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Scientists reconstruct evolutionary history of nefarious plague pandemics

For centuries, plague pandemics have wrought havoc around the world; when the Black Death hit Europe in the late 1340s, it killed almost a third of the population. Now a new multinational study has pieced together the global evolutionary history of the deadly disease. The find...

For centuries, plague pandemics have wrought havoc around the world; when the Black Death hit Europe in the late 1340s, it killed almost a third of the population. Now a new multinational study has pieced together the global evolutionary history of the deadly disease. The findings, presented in the journal Nature Genetics, could lead to improved trace and preparation measures for potential outbreaks in the future. The team, consisting of academic, industry and government researchers from Europe, China and the US, used historic and phylogenetic comparison of 17 Yersinia pestis (plague bacterium) isolates from international sources to reconstruct the devastating global impact of the bacterium. According to the team, the plague evolved in the vicinity of China more than 2,000 years ago and launched its global attack in a number of pandemics. Relationships between people and pandemic infectious diseases have existed for years, say the experts, adding that these diseases have played a key role in shaping civilisations. Some scientists believe that the plague left the Byzantine (aka Eastern Roman) Empire devastated in the 6th century. The Justinianic plague undermined the empire, both politically and economically, and created the conditions for the empire's ultimate fall. And anyone who thinks the plague is confined to the history books should note that the disease resurfaced in some parts of Africa just a few years ago. In this latest study, headed by Professor Mark Achtman from University College Cork, Ireland, the research team discovered that country-specific plague lineages (populations) could be identified by mutations accumulated in their genomes. 'What I felt was so amazing about the results is that we could link the genetic information so accurately to major historical events,' Professor Achtman remarked. These unique mutations could help researchers better understand future disease events involving plague. DNA (deoxyribonucleic acid) fingerprinting can help characterise natural and man-made plague outbreaks. This is highly significant because people have used plague as a biological weapon. Due to the disease's highly sensitive nature, the researchers worked on 17 complete plague genome sequences and on 933 variable sites in the DNA of the world's biggest plague isolates collection. The information compiled by the team enabled them to track the progress of the historical pandemics worldwide and determine the age of the various wages of this deadly disease. Researchers can now link most of these events to known historical records, according to the experts. 'The sequencing of additional plague bacteria was crucial in identifying subtle, yet important differences in this evolutionary young human pathogen,' explained Dr Mark Eppinger from the Institute for Genome Sciences (IGS) at the University of Maryland School of Medicine in the US, one of the first authors of the paper. For his part, Dr Paul Keim of Northern Arizona University and the Translational Genomics Research Institute in the US said: 'Future epidemiologists can learn from this millennium-scale reconstruction of a devastating disease to prevent or control future infectious disease outbreaks.' Professor Achtman concluded: 'What was so amazing with the results is that it was possible to use present-day genome information to accurately link past plague pandemics to major events in recorded human history.' Experts from France, Germany, Madagascar and the UK also contributed to this study.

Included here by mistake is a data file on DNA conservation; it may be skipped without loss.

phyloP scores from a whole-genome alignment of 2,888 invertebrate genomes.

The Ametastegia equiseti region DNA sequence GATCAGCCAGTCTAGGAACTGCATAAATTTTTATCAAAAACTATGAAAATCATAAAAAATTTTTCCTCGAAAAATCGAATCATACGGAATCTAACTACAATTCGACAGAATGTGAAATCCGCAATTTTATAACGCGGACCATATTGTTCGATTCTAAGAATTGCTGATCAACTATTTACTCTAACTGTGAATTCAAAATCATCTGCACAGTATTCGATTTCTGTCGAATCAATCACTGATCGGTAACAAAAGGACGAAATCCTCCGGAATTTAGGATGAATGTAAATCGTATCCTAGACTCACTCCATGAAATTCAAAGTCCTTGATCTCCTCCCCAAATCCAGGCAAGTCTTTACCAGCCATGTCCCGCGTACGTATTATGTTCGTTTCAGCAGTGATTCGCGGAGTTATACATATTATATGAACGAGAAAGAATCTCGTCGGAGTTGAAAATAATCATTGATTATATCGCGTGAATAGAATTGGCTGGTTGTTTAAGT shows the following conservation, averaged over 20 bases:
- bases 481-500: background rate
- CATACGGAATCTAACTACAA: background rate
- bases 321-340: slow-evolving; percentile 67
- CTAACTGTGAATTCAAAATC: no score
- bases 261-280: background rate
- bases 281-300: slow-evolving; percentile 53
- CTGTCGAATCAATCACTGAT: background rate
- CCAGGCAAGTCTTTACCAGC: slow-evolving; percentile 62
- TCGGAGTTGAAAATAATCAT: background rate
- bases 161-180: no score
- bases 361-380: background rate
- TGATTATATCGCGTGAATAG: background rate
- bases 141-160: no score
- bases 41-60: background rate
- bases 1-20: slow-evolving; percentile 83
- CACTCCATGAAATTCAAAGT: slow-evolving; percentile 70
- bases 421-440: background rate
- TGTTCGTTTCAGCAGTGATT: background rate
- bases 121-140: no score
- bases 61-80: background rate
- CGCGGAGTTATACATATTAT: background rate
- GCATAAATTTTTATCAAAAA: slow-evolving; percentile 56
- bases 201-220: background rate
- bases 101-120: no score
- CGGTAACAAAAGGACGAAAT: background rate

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China, Germany, France, Ireland, Madagascar, United Kingdom, United States

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